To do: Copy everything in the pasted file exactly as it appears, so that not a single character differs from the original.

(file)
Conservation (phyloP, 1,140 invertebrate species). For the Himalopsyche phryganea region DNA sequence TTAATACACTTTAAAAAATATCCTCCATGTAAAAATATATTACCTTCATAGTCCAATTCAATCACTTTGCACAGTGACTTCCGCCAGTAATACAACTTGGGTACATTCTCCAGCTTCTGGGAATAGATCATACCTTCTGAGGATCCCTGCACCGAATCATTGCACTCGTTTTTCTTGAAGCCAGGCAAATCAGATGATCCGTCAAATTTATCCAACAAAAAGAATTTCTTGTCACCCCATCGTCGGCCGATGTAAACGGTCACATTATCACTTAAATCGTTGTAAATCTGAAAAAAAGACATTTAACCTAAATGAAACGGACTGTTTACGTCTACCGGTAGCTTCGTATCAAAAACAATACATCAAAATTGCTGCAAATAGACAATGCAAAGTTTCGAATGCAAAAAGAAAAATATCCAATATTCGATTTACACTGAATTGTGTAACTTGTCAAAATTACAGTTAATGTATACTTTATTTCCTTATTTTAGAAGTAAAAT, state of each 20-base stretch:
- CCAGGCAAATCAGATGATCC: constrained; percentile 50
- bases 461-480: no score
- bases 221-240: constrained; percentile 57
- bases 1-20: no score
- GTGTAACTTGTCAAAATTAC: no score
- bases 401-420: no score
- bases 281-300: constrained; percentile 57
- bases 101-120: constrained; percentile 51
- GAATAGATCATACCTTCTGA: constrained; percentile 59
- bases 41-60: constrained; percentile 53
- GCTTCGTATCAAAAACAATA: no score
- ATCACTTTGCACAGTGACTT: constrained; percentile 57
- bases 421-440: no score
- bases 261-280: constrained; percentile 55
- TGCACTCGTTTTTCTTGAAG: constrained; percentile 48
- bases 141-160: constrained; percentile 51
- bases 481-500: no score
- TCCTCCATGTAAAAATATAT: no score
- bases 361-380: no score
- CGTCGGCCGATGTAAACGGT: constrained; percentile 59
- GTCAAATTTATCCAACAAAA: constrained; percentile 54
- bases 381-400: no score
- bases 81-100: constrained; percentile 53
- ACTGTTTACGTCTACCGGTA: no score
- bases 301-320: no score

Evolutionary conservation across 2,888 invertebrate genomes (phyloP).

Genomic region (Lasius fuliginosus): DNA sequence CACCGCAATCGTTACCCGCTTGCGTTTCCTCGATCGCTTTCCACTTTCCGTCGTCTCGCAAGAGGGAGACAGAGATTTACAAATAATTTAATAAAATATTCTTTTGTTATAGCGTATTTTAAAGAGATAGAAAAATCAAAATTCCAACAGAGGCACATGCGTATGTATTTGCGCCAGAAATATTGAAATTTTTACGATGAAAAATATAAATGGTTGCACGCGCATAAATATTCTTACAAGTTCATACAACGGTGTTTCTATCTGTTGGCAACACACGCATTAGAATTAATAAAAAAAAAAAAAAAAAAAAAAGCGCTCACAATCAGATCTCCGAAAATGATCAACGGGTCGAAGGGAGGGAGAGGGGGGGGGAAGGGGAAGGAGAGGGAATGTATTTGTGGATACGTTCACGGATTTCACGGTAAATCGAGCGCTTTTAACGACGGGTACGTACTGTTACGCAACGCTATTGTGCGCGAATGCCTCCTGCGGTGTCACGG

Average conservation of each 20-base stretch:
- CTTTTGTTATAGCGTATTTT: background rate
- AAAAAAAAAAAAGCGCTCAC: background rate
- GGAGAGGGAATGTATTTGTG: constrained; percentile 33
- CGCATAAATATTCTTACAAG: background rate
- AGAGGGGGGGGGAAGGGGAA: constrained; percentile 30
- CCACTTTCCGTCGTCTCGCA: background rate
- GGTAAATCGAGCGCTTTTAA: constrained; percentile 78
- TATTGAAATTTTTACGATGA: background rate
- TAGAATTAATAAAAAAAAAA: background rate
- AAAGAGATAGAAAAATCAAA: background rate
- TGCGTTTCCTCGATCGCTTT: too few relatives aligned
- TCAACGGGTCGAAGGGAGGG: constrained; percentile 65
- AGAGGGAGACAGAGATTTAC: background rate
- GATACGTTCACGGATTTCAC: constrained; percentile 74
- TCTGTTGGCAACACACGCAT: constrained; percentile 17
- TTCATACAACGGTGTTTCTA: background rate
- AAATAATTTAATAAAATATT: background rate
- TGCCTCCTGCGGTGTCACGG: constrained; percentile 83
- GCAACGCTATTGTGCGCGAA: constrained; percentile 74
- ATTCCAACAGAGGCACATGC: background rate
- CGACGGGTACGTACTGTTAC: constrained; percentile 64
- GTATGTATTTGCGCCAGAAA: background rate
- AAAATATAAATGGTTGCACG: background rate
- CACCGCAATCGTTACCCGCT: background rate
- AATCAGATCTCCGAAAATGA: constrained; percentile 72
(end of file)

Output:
Conservation (phyloP, 1,140 invertebrate species). For the Himalopsyche phryganea region DNA sequence TTAATACACTTTAAAAAATATCCTCCATGTAAAAATATATTACCTTCATAGTCCAATTCAATCACTTTGCACAGTGACTTCCGCCAGTAATACAACTTGGGTACATTCTCCAGCTTCTGGGAATAGATCATACCTTCTGAGGATCCCTGCACCGAATCATTGCACTCGTTTTTCTTGAAGCCAGGCAAATCAGATGATCCGTCAAATTTATCCAACAAAAAGAATTTCTTGTCACCCCATCGTCGGCCGATGTAAACGGTCACATTATCACTTAAATCGTTGTAAATCTGAAAAAAAGACATTTAACCTAAATGAAACGGACTGTTTACGTCTACCGGTAGCTTCGTATCAAAAACAATACATCAAAATTGCTGCAAATAGACAATGCAAAGTTTCGAATGCAAAAAGAAAAATATCCAATATTCGATTTACACTGAATTGTGTAACTTGTCAAAATTACAGTTAATGTATACTTTATTTCCTTATTTTAGAAGTAAAAT, state of each 20-base stretch:
- CCAGGCAAATCAGATGATCC: constrained; percentile 50
- bases 461-480: no score
- bases 221-240: constrained; percentile 57
- bases 1-20: no score
- GTGTAACTTGTCAAAATTAC: no score
- bases 401-420: no score
- bases 281-300: constrained; percentile 57
- bases 101-120: constrained; percentile 51
- GAATAGATCATACCTTCTGA: constrained; percentile 59
- bases 41-60: constrained; percentile 53
- GCTTCGTATCAAAAACAATA: no score
- ATCACTTTGCACAGTGACTT: constrained; percentile 57
- bases 421-440: no score
- bases 261-280: constrained; percentile 55
- TGCACTCGTTTTTCTTGAAG: constrained; percentile 48
- bases 141-160: constrained; percentile 51
- bases 481-500: no score
- TCCTCCATGTAAAAATATAT: no score
- bases 361-380: no score
- CGTCGGCCGATGTAAACGGT: constrained; percentile 59
- GTCAAATTTATCCAACAAAA: constrained; percentile 54
- bases 381-400: no score
- bases 81-100: constrained; percentile 53
- ACTGTTTACGTCTACCGGTA: no score
- bases 301-320: no score

Evolutionary conservation across 2,888 invertebrate genomes (phyloP).

Genomic region (Lasius fuliginosus): DNA sequence CACCGCAATCGTTACCCGCTTGCGTTTCCTCGATCGCTTTCCACTTTCCGTCGTCTCGCAAGAGGGAGACAGAGATTTACAAATAATTTAATAAAATATTCTTTTGTTATAGCGTATTTTAAAGAGATAGAAAAATCAAAATTCCAACAGAGGCACATGCGTATGTATTTGCGCCAGAAATATTGAAATTTTTACGATGAAAAATATAAATGGTTGCACGCGCATAAATATTCTTACAAGTTCATACAACGGTGTTTCTATCTGTTGGCAACACACGCATTAGAATTAATAAAAAAAAAAAAAAAAAAAAAAGCGCTCACAATCAGATCTCCGAAAATGATCAACGGGTCGAAGGGAGGGAGAGGGGGGGGGAAGGGGAAGGAGAGGGAATGTATTTGTGGATACGTTCACGGATTTCACGGTAAATCGAGCGCTTTTAACGACGGGTACGTACTGTTACGCAACGCTATTGTGCGCGAATGCCTCCTGCGGTGTCACGG

Average conservation of each 20-base stretch:
- CTTTTGTTATAGCGTATTTT: background rate
- AAAAAAAAAAAAGCGCTCAC: background rate
- GGAGAGGGAATGTATTTGTG: constrained; percentile 33
- CGCATAAATATTCTTACAAG: background rate
- AGAGGGGGGGGGAAGGGGAA: constrained; percentile 30
- CCACTTTCCGTCGTCTCGCA: background rate
- GGTAAATCGAGCGCTTTTAA: constrained; percentile 78
- TATTGAAATTTTTACGATGA: background rate
- TAGAATTAATAAAAAAAAAA: background rate
- AAAGAGATAGAAAAATCAAA: background rate
- TGCGTTTCCTCGATCGCTTT: too few relatives aligned
- TCAACGGGTCGAAGGGAGGG: constrained; percentile 65
- AGAGGGAGACAGAGATTTAC: background rate
- GATACGTTCACGGATTTCAC: constrained; percentile 74
- TCTGTTGGCAACACACGCAT: constrained; percentile 17
- TTCATACAACGGTGTTTCTA: background rate
- AAATAATTTAATAAAATATT: background rate
- TGCCTCCTGCGGTGTCACGG: constrained; percentile 83
- GCAACGCTATTGTGCGCGAA: constrained; percentile 74
- ATTCCAACAGAGGCACATGC: background rate
- CGACGGGTACGTACTGTTAC: constrained; percentile 64
- GTATGTATTTGCGCCAGAAA: background rate
- AAAATATAAATGGTTGCACG: background rate
- CACCGCAATCGTTACCCGCT: background rate
- AATCAGATCTCCGAAAATGA: constrained; percentile 72